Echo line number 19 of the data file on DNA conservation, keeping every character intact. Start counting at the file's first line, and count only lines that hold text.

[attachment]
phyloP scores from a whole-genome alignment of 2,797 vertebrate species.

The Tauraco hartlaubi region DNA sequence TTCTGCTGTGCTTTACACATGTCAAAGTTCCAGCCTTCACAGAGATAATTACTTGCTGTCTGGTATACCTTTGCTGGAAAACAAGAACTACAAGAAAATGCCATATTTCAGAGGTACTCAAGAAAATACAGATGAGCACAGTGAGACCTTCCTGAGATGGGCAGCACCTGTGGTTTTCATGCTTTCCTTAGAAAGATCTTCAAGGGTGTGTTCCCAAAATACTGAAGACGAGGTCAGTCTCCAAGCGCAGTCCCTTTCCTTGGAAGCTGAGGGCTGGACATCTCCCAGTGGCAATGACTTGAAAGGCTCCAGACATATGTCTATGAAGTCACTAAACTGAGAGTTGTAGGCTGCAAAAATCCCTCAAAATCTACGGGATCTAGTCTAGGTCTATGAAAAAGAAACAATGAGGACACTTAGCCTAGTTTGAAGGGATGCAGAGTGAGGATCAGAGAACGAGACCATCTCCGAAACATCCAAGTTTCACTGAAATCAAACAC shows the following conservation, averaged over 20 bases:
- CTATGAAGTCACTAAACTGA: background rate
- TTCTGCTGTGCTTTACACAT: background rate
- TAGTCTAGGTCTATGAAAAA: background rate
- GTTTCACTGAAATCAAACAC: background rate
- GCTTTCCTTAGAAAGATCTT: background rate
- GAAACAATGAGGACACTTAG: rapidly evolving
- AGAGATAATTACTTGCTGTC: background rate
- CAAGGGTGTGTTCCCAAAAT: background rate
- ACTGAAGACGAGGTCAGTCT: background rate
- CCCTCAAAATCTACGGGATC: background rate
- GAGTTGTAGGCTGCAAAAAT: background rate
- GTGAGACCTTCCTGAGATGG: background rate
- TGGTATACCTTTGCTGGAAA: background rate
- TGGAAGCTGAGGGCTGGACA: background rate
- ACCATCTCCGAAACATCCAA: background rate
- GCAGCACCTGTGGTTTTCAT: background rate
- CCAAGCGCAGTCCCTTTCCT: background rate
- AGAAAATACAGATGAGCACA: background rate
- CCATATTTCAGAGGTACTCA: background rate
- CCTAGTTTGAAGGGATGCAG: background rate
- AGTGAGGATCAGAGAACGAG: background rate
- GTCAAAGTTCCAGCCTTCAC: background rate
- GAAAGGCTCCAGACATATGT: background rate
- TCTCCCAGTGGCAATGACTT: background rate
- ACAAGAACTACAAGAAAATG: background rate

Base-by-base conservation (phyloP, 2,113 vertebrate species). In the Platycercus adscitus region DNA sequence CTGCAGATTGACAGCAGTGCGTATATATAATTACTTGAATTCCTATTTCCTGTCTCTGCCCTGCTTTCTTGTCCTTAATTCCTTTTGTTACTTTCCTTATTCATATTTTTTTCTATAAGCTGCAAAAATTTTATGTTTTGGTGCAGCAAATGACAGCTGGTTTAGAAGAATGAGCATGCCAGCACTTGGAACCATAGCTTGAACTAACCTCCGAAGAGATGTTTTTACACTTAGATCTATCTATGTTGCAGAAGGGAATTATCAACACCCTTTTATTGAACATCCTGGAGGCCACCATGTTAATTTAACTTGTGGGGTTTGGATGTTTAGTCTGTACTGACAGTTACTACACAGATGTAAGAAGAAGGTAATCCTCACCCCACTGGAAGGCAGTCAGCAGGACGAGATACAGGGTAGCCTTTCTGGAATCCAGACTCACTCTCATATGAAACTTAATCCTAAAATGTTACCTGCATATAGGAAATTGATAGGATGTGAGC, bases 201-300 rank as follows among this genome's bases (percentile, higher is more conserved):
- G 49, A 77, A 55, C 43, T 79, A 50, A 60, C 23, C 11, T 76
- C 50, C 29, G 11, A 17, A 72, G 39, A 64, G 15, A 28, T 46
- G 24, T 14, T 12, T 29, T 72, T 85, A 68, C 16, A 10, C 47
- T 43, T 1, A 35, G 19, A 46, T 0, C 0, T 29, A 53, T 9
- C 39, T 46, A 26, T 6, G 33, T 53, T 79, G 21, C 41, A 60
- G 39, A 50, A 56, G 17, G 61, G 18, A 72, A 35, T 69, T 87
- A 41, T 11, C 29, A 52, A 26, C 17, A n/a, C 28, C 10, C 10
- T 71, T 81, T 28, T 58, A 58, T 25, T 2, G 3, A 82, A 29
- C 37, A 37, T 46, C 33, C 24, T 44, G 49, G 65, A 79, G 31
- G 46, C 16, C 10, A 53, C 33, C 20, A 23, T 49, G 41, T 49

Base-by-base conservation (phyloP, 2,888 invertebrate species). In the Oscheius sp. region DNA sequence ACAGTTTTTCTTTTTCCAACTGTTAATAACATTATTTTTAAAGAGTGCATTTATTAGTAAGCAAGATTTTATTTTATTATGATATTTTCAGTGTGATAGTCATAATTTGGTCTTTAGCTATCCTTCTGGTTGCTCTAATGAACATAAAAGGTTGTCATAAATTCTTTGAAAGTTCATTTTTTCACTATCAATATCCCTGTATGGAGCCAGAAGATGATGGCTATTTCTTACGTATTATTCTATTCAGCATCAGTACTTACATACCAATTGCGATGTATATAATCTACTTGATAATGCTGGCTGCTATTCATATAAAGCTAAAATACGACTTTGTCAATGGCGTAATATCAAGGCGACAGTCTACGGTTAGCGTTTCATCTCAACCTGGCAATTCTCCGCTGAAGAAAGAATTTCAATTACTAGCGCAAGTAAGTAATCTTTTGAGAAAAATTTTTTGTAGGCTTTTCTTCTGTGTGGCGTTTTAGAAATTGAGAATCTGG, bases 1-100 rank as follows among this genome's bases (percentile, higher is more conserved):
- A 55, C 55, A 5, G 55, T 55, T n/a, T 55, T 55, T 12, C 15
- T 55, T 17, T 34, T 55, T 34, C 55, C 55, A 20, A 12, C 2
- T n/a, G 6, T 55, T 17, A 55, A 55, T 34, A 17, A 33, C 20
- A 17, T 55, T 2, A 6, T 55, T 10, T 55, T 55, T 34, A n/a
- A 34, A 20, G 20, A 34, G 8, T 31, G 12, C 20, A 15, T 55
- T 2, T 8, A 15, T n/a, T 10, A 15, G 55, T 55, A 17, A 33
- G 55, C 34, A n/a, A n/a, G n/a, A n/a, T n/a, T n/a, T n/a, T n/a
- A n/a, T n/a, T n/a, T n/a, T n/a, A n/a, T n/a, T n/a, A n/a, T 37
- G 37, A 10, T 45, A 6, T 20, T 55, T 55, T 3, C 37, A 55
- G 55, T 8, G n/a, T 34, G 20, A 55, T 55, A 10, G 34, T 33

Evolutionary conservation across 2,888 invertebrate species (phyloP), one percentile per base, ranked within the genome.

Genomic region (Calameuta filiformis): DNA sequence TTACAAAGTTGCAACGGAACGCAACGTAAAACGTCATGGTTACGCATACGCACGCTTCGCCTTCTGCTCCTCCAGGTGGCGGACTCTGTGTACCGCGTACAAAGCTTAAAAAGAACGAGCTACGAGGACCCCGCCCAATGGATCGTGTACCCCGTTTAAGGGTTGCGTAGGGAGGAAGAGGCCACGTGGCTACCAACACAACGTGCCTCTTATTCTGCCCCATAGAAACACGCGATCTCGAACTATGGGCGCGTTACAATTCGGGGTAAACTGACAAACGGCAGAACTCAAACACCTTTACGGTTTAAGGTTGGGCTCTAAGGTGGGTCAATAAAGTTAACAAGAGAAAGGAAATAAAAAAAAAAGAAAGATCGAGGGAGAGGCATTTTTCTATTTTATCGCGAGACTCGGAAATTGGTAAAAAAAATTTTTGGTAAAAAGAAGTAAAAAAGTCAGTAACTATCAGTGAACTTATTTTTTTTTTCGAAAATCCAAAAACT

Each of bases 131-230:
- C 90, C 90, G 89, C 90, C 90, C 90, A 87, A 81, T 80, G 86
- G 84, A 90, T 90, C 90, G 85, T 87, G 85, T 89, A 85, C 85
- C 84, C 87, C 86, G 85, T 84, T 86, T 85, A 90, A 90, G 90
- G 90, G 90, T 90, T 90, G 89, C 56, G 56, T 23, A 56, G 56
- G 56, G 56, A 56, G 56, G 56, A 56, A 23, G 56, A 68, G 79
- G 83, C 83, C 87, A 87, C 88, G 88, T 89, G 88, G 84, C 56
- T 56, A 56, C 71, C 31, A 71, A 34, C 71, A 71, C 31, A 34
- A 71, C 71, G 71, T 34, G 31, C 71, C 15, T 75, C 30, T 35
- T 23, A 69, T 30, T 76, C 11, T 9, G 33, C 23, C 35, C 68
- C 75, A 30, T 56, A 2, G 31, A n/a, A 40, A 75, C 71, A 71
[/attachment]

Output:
- CCAAGCGCAGTCCCTTTCCT: background rate